On appeal Jeff was represented by Tonja R. Torres.
I don't have copies of the briefs that Torres filed.
Jeff says there is more than 1 because when he received a copy of the first brief, he felt she missed an argument concerning the admission of the LAPD detective being covered by Callahan.
After he wrote and told her so, she agreed and filed an amended brief.
I say she is ineffective for two reasons.
First, she conceeds the prior was properly admitted instead of arguing that it should have been excluded.
Second, once Jeff pointed out that Callahan applied to the LAPD Detective also, she filed an additional brief.
But in doing so, she misquoted Callahan in a way that seriously weakened her argument.
Callahan states that a defendant is entitled to introduce evidence of good behavior under similar circumstances."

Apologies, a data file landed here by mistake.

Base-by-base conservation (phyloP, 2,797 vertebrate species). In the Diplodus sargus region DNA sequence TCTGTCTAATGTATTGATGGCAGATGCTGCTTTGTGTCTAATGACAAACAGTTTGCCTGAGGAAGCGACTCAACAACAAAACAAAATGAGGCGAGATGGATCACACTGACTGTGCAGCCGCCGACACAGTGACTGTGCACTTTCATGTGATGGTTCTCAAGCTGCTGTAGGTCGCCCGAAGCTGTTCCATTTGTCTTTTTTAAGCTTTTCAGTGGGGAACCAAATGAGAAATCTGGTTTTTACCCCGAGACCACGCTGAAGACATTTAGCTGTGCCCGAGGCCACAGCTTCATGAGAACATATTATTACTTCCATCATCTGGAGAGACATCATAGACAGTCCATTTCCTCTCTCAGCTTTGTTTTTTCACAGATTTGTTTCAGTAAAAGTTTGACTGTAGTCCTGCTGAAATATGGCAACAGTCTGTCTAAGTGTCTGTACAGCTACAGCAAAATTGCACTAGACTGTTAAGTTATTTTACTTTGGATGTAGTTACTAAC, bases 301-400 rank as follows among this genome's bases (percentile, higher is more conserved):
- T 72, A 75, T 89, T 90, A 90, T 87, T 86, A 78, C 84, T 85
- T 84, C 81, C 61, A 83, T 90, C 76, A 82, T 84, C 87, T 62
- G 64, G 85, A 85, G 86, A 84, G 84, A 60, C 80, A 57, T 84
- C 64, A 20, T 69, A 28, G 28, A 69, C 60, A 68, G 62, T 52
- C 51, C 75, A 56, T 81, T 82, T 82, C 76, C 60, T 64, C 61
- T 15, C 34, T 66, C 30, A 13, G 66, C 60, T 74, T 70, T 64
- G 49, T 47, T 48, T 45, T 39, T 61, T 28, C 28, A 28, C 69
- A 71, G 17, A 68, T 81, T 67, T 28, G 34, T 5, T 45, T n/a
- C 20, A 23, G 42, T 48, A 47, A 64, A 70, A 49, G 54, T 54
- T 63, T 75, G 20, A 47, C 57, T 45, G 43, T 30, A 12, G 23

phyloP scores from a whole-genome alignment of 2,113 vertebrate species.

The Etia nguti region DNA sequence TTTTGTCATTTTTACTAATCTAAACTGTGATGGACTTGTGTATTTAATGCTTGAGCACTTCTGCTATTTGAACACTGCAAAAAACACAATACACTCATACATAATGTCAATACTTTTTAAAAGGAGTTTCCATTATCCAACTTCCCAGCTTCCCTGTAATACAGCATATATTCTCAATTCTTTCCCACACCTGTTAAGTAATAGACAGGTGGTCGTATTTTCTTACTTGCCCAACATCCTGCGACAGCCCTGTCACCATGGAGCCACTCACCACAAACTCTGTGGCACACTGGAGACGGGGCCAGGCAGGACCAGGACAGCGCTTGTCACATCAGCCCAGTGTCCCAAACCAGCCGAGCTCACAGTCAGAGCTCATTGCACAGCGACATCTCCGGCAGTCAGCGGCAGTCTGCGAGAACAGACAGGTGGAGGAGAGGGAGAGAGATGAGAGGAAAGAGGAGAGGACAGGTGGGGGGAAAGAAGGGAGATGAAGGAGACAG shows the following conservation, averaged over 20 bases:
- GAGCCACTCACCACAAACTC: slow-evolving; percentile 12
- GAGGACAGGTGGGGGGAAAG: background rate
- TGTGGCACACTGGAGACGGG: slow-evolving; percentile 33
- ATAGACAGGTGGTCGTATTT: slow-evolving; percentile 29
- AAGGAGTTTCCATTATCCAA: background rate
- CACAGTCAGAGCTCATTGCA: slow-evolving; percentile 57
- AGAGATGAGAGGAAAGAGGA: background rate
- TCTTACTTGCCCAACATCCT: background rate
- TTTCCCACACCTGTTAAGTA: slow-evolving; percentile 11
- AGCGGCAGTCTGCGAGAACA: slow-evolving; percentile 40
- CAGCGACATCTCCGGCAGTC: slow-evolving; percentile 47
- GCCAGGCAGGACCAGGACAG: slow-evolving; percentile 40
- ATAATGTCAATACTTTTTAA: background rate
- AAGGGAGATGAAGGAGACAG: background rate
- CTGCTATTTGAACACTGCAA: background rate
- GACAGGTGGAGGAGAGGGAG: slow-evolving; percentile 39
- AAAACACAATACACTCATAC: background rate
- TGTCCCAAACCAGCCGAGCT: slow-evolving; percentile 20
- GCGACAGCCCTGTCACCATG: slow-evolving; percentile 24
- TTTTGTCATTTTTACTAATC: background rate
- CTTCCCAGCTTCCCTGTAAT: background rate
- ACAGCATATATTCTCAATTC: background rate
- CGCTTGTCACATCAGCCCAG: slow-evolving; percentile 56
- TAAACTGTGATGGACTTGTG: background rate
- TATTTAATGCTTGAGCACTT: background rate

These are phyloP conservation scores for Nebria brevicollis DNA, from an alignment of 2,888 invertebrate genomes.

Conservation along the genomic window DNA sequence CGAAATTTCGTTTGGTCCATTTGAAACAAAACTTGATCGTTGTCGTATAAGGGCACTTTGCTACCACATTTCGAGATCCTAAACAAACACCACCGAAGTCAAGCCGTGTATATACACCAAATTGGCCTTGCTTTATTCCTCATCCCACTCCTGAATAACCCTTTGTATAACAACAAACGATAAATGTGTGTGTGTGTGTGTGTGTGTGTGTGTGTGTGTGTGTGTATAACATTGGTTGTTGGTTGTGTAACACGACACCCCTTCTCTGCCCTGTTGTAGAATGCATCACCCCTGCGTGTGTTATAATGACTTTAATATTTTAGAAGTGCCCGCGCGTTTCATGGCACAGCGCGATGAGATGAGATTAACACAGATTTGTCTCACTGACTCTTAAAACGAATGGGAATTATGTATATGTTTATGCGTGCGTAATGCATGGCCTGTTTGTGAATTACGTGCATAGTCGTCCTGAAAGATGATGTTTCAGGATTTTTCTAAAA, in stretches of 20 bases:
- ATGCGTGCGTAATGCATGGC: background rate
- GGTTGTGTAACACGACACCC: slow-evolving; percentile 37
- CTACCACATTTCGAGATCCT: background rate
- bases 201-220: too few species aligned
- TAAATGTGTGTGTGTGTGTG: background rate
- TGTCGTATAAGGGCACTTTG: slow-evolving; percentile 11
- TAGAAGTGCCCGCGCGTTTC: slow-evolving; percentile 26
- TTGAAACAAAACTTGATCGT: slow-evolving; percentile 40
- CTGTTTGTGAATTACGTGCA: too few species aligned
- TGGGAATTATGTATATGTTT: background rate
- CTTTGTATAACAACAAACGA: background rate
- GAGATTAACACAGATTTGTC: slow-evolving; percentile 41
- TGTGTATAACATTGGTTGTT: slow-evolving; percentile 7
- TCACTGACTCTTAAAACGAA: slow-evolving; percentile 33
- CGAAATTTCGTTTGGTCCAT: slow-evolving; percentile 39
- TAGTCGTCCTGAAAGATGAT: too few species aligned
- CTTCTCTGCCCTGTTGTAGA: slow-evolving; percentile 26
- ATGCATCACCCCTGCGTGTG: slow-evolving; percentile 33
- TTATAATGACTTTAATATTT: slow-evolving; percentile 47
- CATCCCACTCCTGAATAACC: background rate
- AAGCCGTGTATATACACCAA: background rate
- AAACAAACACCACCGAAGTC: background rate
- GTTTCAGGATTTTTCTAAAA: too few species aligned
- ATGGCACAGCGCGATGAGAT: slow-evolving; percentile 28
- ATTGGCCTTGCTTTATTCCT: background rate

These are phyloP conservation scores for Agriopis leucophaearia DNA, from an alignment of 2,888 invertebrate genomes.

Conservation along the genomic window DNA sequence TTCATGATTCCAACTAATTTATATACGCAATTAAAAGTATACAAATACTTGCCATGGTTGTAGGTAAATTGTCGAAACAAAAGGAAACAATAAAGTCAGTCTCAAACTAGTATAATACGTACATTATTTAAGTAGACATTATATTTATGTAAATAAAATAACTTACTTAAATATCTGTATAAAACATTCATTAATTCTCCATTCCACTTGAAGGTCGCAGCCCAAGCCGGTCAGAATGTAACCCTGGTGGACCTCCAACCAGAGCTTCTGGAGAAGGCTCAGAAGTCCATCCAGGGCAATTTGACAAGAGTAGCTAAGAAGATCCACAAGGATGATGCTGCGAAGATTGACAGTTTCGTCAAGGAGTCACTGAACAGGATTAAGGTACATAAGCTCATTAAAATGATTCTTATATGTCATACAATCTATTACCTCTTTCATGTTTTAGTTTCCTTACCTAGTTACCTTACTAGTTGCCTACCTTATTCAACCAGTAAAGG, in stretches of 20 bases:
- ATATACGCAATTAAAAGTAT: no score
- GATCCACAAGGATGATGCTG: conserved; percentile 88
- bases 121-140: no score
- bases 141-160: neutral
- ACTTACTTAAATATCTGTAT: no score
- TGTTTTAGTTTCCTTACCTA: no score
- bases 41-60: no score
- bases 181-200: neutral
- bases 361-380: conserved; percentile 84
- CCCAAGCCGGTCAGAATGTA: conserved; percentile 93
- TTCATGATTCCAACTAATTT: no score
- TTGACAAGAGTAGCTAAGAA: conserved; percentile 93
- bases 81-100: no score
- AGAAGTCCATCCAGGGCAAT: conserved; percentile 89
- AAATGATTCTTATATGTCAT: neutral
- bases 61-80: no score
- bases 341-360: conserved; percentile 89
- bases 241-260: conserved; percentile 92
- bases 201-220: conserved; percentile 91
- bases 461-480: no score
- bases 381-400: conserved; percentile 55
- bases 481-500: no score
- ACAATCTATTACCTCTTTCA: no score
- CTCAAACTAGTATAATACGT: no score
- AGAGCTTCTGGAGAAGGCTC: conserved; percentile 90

Which is exactly what Jeff was trying to do.
Torres misqouted Callahan.
Instead of "...evidence of good behavior under similar circumstances."
She wrote "...evidence of good behavior under similar circumstances to those surrounding the charged sexual offense."
Which was not what he was trying to do.
Now, in theory, it shouldn't have made a difference.
There is no way that the Court of Appeals is going to rely on an attorneys misrepresentation of the law in their ruling, right?
They will either be very familiar with the law or they would look it up for themselves, right?
If you are familiar with People v. Callahan, you will have to read it to believe it.